AUGUST 24, 2017 – The work of several accomplished Jewish artists will be among the 55 pieces on display at the eighth annual Flying Horse Outdoor Sculpture Exhibit on the campus of Pingree School in South Hamilton from September 3 to November 5.
A new exhibitor in the show, Allen Spivack of Jamaica Plain, now devotes all his time to making sculpture after working for 45 years in roles as varied as fund-raiser, stay-at-home father, home renovation contractor, and clinical social worker. Primarily self-trained, he has studied at Mass Art and Stonybrook Fine Arts and been mentored by Vermont sculptor David Stromeyer. His work reflects a range of themes and styles: social justice issues, personal events, functional pieces, or bizarre flights of imagination.He has displayed his work at UForge Gallery, Salem State University, and Jamaica Plain Open Studios.
For the Flying Horse show, Spivack will display “13 Qualities: The Musar Series 2016,” which evolved from his study of Musar (moral conduct or discipline in Hebrew), a developmental process for building and strengthening moral character. Rooted in a 1,000 years of Jewish thought, it involves focusing on a personal quality, such as patience, humility, or joy, for a week or two, and considering how behaviors, attitudes, and beliefs optimize or create problems in one’s day-to-day life.
Steve Heller, of Boiceville, N.Y., is another newcomer to the Flying Horse show and another self-taught artist. Fluent in wood, metal, and car parts, he has been building furniture, sculptures, and cars for over 45 years. Heller was the subject of the award-winning documentary, “Dinosaurs and Rocketships,” was a part of the Ed “Big Daddy” Roth retrospective at the Petersen Museum in Los Angeles, and won the People’s Choice and Wow Awards at the Norman Rockwell Museum robot show.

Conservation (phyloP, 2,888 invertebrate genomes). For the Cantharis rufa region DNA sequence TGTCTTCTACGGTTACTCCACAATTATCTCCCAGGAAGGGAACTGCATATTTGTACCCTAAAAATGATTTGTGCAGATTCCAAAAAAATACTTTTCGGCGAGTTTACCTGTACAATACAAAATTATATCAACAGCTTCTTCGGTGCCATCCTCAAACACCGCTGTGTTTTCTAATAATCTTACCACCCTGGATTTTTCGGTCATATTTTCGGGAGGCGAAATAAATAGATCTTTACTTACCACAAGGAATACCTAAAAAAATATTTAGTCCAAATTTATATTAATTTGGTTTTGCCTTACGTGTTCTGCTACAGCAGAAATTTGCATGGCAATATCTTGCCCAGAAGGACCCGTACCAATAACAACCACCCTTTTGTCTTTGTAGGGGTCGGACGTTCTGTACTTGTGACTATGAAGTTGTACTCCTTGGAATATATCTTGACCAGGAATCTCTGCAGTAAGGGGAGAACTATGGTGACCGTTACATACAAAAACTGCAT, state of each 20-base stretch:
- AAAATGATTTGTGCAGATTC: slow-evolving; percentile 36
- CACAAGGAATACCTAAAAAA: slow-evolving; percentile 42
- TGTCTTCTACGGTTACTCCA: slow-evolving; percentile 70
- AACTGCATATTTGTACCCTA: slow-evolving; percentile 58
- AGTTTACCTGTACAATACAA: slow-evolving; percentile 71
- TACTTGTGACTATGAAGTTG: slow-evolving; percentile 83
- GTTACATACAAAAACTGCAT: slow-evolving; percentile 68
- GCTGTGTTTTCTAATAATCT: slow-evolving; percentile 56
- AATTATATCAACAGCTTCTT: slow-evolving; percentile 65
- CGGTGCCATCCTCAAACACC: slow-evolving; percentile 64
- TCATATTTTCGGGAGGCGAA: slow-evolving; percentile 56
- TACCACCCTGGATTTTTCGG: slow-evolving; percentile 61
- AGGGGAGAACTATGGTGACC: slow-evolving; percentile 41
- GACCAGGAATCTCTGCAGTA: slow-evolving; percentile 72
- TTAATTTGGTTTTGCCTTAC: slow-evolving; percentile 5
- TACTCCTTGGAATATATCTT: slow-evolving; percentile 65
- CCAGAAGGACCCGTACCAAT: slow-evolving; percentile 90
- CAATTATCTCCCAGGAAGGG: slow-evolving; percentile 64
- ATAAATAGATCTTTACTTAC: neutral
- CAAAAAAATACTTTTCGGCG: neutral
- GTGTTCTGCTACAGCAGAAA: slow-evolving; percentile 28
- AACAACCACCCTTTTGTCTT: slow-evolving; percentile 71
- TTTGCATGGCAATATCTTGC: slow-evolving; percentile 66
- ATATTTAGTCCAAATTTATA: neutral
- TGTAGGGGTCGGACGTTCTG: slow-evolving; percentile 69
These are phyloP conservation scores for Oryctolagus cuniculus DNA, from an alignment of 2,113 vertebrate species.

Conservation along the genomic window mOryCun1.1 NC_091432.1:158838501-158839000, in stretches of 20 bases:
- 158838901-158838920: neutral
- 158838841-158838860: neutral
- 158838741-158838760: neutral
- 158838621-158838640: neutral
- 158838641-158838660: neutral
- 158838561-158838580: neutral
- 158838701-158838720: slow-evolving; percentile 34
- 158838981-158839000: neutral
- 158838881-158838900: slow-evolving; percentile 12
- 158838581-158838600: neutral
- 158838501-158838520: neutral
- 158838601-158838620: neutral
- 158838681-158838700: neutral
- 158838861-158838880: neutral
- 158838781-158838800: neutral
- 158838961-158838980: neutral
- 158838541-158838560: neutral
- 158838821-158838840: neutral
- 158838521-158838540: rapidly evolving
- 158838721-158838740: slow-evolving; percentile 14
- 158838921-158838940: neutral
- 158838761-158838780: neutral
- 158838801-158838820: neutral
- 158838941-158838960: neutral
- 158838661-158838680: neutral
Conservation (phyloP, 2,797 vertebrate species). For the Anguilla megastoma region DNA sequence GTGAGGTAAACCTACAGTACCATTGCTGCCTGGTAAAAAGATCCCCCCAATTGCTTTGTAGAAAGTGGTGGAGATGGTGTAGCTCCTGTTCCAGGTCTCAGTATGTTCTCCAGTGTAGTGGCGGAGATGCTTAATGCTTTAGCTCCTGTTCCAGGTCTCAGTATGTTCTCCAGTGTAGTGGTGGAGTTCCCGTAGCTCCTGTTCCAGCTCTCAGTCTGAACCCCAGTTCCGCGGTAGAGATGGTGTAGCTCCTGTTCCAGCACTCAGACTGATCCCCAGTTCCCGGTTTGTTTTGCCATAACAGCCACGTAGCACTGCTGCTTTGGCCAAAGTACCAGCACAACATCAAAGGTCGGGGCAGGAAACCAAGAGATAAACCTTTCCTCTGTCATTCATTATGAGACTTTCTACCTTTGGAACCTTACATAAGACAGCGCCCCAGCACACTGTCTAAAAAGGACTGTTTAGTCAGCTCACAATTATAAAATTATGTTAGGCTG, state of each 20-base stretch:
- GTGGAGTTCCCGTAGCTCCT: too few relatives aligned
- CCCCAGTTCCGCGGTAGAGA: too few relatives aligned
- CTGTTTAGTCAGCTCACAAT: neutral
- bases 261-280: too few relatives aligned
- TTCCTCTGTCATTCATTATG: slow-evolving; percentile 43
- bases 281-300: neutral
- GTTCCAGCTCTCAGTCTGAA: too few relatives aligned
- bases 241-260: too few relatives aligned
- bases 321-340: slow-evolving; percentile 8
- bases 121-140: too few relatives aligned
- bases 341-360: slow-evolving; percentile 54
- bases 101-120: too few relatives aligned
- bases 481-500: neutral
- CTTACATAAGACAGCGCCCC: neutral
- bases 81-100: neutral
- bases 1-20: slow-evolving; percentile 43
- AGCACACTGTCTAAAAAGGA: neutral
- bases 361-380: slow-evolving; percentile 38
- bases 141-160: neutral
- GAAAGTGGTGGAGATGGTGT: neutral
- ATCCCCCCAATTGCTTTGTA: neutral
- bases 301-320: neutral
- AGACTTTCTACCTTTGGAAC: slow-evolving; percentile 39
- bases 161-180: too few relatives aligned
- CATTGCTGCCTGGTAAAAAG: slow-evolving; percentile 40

Collectors of Heller’s woodwork include Robert De Niro, Alan Arkin, Steve Buscemi, Mary Stuart Masterson, and Colin Farrell. His sculpture has been exhibited worldwide, and his“Stargate” is part of the permanent collection at the American Visionary Art Museum in Baltimore. His cars have won awards at the Grand National Roadster Show and he was the winner of the New York Times Collectible Car of the Year award in 2009. In addition, he has been highlighted in magazines as diverse as Architectural Digest, The Christian Science Monitor, and Hot Rod. He shows at his gallery, Fabulous Furniture.
David X. Klein (1908-1990) was born and raised in the Midwest, graduating from the University of Chicago Phi Beta Kappa with a bachelor’s degree in chemistry. While pursuing his career in science, working for such companies as DuPont and Tenneco, he spent his free time engaged in art. Sculpture was his favorite medium, though he also painted and was an accomplished photographer. Mr. Klein’s two sculptures in this year’s exhibits were created in clay. His daughter, Judith Klein, curator of the exhibit, recently had the pieces cast in bronze for his three grandsons.
Returning Jewish artists include Mitchel Lunin of Newton, Janice Corkin Rudolf of Sudbury, and Yetti Frenkel of Peabody.
One of the largest displays of outside art in New England, and the only show of its kind in the country on a school campus, the Flying Horse Outdoor Sculpture Exhibit is open to the public seven days a week during daylight hours. A full-color brochure is available as well as a free app guide for smartphones. The public is invited to a reception with the artists at 1 p.m. on Sunday, September 10, in the school’s library.
Pingree School is located at 537 Highland St., South Hamilton. Call 978-468-4415 or visit pingree.org/sculpture-show.